Overall though, a beautiful place. I 'bribed' a cop at the main complex to climb one of the minarets (tower) and get a view of the city. Spectacular! Mountains, domes, fancy stuff, power lines, it was great! Since it was early in the day no smog or haze had descended so the pics should be pretty good.
The bad news about the above paragraph: my little climb (not that high, really. Maybe a couple hundred feet?) left my legs cramping. By the time my feet were back on the ground, my quads were cramping. In fact I think they might be sore now. Pathetic. I guess eating poorly, eating very little, and bowel issues don't add up to good health, eh? I laughed, but then sat down and cried, bemoaning my fate over some discarded rice laying on the ground.
Thursday, February 03, 2005
A quick recap, more details later (when I get to my sis's place in China and have free and unlimited internet access). It is butt-ass cold. And has been for a couple weeks now. I have been incommunicado for a bit now because we spent some days in the outer rings of Hell, aka-the little town my sis stayed in a few years back. No internet access, no phone calls in or out without spending a mini-fortune (US standards), and various rod lashings and canings.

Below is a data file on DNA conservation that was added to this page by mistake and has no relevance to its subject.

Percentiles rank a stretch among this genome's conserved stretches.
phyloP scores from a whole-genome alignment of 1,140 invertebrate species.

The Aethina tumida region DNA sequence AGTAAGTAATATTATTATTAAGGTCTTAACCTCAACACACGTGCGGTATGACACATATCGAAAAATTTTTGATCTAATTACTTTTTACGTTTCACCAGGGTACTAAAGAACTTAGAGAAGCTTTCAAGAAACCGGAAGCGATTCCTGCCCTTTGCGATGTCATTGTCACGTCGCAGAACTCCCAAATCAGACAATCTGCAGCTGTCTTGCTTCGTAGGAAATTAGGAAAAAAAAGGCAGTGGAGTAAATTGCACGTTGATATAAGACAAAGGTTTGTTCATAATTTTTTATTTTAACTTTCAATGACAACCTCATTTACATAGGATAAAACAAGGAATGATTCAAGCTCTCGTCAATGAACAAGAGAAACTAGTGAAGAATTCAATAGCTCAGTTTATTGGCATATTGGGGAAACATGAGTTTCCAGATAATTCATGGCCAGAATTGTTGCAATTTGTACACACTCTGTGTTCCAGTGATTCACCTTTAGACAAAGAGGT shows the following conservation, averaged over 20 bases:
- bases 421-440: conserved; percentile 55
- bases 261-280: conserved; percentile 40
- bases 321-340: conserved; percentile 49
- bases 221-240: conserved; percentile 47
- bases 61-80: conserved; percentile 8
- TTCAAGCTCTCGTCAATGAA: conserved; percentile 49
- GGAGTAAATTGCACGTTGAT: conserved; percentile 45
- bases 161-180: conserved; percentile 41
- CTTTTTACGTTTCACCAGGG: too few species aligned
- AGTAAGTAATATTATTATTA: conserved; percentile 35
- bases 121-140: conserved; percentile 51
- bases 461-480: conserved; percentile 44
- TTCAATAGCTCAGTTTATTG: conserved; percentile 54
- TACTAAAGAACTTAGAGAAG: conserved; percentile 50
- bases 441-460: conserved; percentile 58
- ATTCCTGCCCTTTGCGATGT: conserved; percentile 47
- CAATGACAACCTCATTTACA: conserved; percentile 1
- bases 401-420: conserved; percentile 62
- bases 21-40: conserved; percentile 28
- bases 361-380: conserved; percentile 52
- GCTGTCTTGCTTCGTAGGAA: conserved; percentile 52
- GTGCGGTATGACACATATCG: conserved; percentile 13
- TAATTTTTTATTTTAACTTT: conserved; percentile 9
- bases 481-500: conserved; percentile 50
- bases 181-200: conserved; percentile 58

How am I now? Not bad. This is an update on my personal appearance and other such things. I have not showered, not even washed my hair, since...I don't know. Over a week for sure. Since it's cold and the gas (for heat) was unreliable, I haven't taken off my clothes and have had at a minimum 2 pairs of pants and 2 shirts and socks on for this entire period. Yes, I stink and am very dirty. But so is everyone else so it doesn't matter (who wants to get wet when it's -20-25 degrees C?)(yes, it was that cold).
Oh yeah-I either have giarddia again or some other nasty stomach bug. Our second day there found me with loudly gurgling rumbling stomach, dashing to the toilet way too often.
FYI-Waking up to a cramping stomach and massive stomach pains and having to run outside to the toilet (there are no indoor toilets)(there are no toilets either. Only holes in the ground) at 1am and 3am in -25 degree C weather to squat over an outdoor hole is not fun. My sympathy for sis's experiences 4 years ago have greatly increased.
However, this stomach issue, while becoming the talk of the town (literally), saved me from having to eat as much horribly unhealthy food (cottonseed oil is used. Illegal to cook with in most places, even in China. It more closely resembles motor oil than any cooking oil I've ever seen) and got me out of drinking nasty Uzbek vodka (tried some. It stripped the paint from my insides). I am doing much better, so maybe it's not giarddia. I'll wait until we leave this country (sanitary conditions, on the whole, are not what you might call....decent) and then take the 'cure' if necessary.
There you have it. Right now we are back in Bukhara. Rolled in last night, slept in a freezer, and will be heading to Samarkand this evening. After a couple of days there we'll head back to Tashkent, take care of business and get out Kyrgyzstan visas and then start heading to China. And when we get to my sis's place? Maybe I'll sit inside and not leave for a month. We'll see. That seems boring though, doesn't it? Stay tuned...